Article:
Being an architect is handy for, you know, designing cloud towers and giant garden peninsulas. It's also a convenient way to cure one's hometown of dysfunctional spaces that have been allowed to fester for decades. MVRDV's Winy Maas, who grew up in the Dutch farming village Schijndel, has wanted to do something about the town's oversized, empty-looking village square since 1980, when he first wrote to the mayor at the age of 20. The square had been damaged in a World War II and sorely needed a new building to return it to human scale. Three decades later, Maas got his wish, and he and partners Jacob van Rijs and Nathalie de Vries gave the town... a thematically appropriate but actually kind of triptastic photocollaged glass farmhouse!
Housing shops, restaurants, offices, and a health center, the Glass Farm joins the church and the town hall on the village square. The architects used a fritting technique to print the entire 19,375-square-foot glass facade with a composite image of a farmhouse, derived from all the remaining farms around Schijndel. Artist Frank van der Salm took all the photos that generated the composite image, making the Glass Farm—to absolutely butcher Don DeLillo—the most photographed farmhouse in the Netherlands.
Photo courtesy of Persbureau van Eijndhoven
The photocollage approach creates some strange perceptions. The building's actual openings don't line up with the images of the farmhouse windows and doors, so that the house appears to be riddled with translucent portals. But all these pleasant distortions allowed the architects to answer the public's desire for a vernacular building, and with a contemporary twist. The Glass Farm is actually the seventh building that MVRDV proposed for the site; they've been working since 2000 to find a design that would please the locals.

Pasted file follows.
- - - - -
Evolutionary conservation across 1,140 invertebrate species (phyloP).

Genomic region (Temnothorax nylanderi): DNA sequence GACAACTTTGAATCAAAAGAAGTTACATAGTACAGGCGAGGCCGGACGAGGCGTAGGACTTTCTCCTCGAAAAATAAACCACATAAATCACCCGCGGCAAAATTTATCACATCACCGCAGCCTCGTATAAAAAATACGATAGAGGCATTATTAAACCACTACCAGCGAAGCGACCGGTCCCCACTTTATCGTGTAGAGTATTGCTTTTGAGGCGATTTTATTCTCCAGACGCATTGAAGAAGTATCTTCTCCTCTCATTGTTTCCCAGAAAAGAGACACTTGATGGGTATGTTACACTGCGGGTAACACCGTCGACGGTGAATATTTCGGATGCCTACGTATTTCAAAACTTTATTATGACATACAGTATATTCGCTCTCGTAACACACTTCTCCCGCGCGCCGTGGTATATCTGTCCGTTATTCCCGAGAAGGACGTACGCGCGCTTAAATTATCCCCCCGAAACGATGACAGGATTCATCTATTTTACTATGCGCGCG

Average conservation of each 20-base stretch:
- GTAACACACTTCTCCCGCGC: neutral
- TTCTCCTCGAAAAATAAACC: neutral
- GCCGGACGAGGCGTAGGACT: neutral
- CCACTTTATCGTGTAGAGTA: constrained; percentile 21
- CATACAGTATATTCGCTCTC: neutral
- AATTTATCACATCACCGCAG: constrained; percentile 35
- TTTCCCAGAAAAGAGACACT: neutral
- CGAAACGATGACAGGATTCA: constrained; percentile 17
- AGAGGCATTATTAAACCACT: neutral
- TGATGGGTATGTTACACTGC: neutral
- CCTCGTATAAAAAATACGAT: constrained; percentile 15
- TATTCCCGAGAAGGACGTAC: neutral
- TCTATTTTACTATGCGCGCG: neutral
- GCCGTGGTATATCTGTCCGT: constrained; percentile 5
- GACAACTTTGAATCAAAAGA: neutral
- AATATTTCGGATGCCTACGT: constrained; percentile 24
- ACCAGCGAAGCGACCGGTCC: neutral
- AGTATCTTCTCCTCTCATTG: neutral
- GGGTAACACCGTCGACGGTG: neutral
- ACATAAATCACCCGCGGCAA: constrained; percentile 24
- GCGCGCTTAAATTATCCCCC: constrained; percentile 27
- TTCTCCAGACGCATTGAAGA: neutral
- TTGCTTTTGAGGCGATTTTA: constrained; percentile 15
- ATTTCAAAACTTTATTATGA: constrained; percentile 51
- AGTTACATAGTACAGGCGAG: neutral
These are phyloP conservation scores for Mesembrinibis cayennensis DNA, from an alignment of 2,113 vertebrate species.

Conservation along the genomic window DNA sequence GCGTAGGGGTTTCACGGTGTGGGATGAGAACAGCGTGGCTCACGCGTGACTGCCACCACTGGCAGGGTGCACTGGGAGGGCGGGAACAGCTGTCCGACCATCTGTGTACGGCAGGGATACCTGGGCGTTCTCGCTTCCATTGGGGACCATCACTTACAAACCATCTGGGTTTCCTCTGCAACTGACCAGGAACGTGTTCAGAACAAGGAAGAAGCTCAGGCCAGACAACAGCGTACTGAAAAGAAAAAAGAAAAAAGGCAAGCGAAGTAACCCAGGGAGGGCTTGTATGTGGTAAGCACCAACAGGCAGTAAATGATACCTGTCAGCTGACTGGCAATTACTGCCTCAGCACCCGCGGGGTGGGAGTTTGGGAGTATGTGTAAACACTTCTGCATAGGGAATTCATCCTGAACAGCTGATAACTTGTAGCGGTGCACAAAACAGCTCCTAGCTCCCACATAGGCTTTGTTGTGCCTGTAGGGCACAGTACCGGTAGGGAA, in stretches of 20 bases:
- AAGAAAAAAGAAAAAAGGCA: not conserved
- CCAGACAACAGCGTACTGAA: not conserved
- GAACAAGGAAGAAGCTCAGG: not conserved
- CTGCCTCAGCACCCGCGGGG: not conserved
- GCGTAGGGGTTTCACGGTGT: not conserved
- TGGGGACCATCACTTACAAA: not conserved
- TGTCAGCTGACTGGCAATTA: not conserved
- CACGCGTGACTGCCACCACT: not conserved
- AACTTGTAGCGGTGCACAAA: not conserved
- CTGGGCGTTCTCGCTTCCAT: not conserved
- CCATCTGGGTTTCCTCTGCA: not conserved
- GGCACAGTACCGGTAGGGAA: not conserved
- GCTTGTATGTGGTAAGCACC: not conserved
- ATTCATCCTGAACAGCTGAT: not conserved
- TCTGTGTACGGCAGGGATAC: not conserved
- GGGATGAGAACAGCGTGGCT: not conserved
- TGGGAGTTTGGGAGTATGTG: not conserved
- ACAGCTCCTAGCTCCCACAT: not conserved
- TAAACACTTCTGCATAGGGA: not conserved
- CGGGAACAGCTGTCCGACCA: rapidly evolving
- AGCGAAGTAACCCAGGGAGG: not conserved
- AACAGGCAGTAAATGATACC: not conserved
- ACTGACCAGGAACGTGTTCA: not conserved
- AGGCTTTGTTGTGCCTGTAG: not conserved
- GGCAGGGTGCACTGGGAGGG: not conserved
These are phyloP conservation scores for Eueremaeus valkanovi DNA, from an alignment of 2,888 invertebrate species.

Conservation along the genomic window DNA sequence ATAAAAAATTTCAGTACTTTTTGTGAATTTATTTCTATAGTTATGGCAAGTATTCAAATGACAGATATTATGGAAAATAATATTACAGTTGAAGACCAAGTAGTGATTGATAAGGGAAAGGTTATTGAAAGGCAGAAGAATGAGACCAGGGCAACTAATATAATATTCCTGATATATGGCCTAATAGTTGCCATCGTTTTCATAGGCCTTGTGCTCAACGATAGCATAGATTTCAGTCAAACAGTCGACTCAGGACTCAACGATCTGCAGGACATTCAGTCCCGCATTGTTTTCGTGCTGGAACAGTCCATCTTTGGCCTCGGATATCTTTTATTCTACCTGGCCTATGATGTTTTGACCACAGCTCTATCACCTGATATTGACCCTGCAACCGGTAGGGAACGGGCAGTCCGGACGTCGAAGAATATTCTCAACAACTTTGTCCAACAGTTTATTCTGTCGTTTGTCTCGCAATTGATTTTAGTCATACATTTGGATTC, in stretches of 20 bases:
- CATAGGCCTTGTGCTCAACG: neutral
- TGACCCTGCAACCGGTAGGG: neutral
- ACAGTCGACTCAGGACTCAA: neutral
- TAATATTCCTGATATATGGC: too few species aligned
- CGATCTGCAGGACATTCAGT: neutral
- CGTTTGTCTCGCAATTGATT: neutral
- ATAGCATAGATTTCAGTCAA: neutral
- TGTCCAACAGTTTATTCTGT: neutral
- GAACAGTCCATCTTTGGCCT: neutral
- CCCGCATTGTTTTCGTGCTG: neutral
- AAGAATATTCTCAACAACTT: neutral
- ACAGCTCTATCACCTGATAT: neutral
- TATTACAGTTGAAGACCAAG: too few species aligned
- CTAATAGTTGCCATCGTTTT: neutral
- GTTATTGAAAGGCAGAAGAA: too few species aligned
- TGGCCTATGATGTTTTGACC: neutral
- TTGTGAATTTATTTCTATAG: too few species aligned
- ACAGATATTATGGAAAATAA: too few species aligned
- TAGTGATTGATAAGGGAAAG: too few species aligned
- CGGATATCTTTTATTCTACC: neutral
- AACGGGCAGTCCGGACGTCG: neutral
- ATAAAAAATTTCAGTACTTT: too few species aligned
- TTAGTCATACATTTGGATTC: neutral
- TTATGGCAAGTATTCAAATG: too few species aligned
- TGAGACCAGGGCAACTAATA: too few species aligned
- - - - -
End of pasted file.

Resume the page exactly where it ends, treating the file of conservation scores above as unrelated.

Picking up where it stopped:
The architects scaled the building at 1.6 times the size of a typical farmhouse: The image of the farm door is 13 feet tall. "When adults interact with the building, they can experience toddler size again, possibly adding an element of nostalgic remembrance to their reception of the building," write the architects.
Later this year, look out for a book documenting the development of Glass Farm from NAi Publishers.
All photos courtesy of MVRDV except where noted.